"Electric cars will kill the passion for cars". Over the past two years, I have read this comment hundreds of times in our tests of non-combustion engine cars. And when I argue with someone who thinks this way, I reply that electric cars have a hard time exciting enthusiasts simply because battery-powered sports cars have not yet been invented.
So it's just a matter of time. Or rather "was" a matter of time, because the Hyundai Ioniq 5 N I tested in Korea is exactly that: an electric sports car. The first of its kind.
It's not a question of power, nor of how many seconds it takes to accelerate from 0-100 km/h, nor - of course - of top speed (you can find the figures at the end of the article anyway). This electric car is different and can be called "sporty" because it is designed to entertain the driver. Full stop. Which means appealing to those physical, dynamic and acoustic sensations that determine driving emotions.
Entering the Ioniq 5 N we are greeted by a sporty, enveloping seat that is strictly mechanical in its adjustments. The upholstery is made of Alcantara, as is the steering wheel, with perfect grip. The driving position is a little high, but the standard car is what it is, a compact crossover.
Hyundai IONIQ 5 N steering wheel rim in Alcantara
Details that you 'feel' immediately
I turn the 'gearbox' rotor on the steering column and set off, quietly, as in a conventional Ioniq 5, but I notice other noises that make me smile: the sound of gravel slapping against the wheel arches, evidently (and deliberately) emptied of sound deadening material.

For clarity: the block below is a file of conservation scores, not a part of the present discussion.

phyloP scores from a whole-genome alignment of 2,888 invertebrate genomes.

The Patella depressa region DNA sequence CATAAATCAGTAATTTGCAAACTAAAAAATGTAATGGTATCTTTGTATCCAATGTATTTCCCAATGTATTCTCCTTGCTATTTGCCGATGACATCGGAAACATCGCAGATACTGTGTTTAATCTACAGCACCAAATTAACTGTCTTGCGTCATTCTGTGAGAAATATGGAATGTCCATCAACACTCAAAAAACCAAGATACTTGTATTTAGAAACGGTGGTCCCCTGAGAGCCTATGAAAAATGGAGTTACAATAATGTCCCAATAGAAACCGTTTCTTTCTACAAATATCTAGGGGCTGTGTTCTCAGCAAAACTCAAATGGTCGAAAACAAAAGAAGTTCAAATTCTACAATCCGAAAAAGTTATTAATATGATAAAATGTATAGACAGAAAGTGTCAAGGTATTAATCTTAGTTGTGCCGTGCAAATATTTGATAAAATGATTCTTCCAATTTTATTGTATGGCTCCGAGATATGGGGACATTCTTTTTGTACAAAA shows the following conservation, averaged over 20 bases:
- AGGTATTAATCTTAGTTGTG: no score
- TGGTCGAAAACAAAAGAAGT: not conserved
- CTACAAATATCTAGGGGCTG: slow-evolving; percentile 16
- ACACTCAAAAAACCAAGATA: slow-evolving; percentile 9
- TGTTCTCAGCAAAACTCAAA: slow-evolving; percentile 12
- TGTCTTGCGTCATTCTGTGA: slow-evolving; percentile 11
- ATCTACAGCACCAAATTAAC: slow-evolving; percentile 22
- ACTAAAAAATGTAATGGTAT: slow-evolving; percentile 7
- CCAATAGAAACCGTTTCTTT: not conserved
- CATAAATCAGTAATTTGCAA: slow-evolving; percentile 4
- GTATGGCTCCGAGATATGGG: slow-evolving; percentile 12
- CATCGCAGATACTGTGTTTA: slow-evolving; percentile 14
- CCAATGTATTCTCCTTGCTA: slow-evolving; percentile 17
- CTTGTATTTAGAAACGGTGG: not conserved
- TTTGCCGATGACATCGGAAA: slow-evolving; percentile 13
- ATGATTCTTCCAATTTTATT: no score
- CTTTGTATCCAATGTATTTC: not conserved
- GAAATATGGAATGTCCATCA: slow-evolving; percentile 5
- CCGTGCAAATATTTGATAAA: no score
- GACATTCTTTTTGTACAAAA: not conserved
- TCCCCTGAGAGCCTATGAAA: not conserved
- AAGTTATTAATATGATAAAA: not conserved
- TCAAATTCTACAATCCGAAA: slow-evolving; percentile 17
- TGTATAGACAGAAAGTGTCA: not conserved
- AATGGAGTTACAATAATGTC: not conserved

I notice that the digital instrumentation shows three temperatures, that of the two engines and that of the 84 kWh battery. Then it only takes one manoeuvre, leaving the car park, to feel the steering is extraordinarily heavy, direct, real... Something I have never 'felt' in an electric car. And in fact (I discover later) it's not just an electronic issue: the steering column has been modified to be more direct to the front wheels and there's a more robust steering box to withstand the stresses of a lap of the Nordschleife.
How it handles on the road
I can't go to the circuit because of a logistical setback and have to make do with a bumpy road around Seoul. I try to keep the pace within local limits and endure the traffic that grips every square kilometre of the country. I don't get even half of the 641 bhp offered by the two engines, but it's enough to test the consistency of the tuning, with the response you'd expect from a.... sports compact? That's what I'd call the Ioniq 5 N, although its size and dimensions make it a bit of a stretch.
The IONIQ 5 on the roads of Seoul
On a road like this I can't 'analyse' it much, so I divert my attention to a function I haven't activated yet: N Sound, the digital sound generator with internal and external speakers. I press the button on the steering wheel and do so with misgivings: one, because driving so many electric cars I have never felt the need for artificial sound; two, because all the applications tested so far have left me indifferent or disappointed (read Abarth 500e).